and patriotic father went forth to battle for the nation's integrity as a
soldier of the Union in the Civil war. On the 14th of August, 1862, William W.
McCandless enlisted as a private in Company H, Eighty- fourth Illinois Volunteer
Infantry, and with his command he set forth from Quincy, Illinois, marched
across Kentucky and on to Nashville, Tennessee, the soldiers of his regiment
sleeping at night under the open sky, as they were not provided with tents. Mr.
McCandless was destined soon to sacrifice his life in the righteous cause, for
he was killed at the battle of Stone River, on the 31st of December, 1862,
little more than four months after he had enlisted. He had become the father of
six children, and his widow and two of her married daughters eventually came to
Nebraska and settled in Box Butte county. While visiting at the home of her son
Arnott D., of this review, at Wymore, the widowed mother was summoned to eternal
rest, her death having occurred in 1910, at which time she was eighty-eight
years of age. Arnott Duncan McCandless attended the district schools in Mercer
county, Illinois, and thereafter attended for two years a Presbyterian select
school in that state. He was at this time about eleven years old and thereafter
he attended school only three months until after he had attained to his legal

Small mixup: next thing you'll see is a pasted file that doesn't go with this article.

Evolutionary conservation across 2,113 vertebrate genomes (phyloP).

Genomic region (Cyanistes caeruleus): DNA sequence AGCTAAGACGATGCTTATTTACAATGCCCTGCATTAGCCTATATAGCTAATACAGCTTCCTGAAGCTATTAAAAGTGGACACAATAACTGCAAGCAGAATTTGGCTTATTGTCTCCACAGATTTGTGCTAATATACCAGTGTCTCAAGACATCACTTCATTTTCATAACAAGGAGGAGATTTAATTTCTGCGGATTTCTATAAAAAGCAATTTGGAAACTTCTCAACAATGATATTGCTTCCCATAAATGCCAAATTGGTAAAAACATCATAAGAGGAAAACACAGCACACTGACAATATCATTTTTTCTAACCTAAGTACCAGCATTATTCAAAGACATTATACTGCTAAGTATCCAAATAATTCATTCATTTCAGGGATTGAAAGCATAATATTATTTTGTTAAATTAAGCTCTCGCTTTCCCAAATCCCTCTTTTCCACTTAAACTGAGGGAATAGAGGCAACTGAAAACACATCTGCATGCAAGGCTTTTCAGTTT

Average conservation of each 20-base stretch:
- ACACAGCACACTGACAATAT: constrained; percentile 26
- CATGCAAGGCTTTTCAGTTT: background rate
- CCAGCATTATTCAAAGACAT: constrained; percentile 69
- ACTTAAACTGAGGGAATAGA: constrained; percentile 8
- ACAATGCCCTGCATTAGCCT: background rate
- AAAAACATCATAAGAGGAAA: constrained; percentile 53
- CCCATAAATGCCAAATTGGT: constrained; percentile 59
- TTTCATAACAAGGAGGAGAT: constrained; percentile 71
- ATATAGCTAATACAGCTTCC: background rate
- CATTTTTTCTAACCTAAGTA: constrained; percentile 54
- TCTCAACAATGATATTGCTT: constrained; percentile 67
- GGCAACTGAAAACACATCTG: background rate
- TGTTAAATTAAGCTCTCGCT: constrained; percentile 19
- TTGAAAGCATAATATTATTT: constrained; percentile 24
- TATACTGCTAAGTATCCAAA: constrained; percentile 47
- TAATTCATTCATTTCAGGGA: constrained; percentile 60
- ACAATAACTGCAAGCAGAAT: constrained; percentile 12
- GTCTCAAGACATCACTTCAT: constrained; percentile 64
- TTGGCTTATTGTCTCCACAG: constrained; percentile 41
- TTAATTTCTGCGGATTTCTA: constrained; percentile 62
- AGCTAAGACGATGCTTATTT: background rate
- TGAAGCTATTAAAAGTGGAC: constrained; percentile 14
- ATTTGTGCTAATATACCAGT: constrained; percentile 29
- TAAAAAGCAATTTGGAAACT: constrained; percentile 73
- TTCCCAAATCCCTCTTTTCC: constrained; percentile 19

majority. The death of his father compelled him to assume heavy responsibilities
when he was but a boy, and through his application to farm work he aided in the
support of his mother and the other members of the family. His insistent
determination to broaden his education led him to take his Latin grammar into
the field with him, in order that he might apply himself to study during his all
too few leisure moments. In the meanwhile his advancement had been such that he
proved himself a successful teacher during four months of pedagogic service in
the district schools of his native state.
Soon after reaching his legal majority Mr. McCandless entered
the law office of Isaac N. Bassett, a leading lawyer at Aledo, Illinois, and, at
a stipend of sixteen dollars and seventy-five cents a month, he here took charge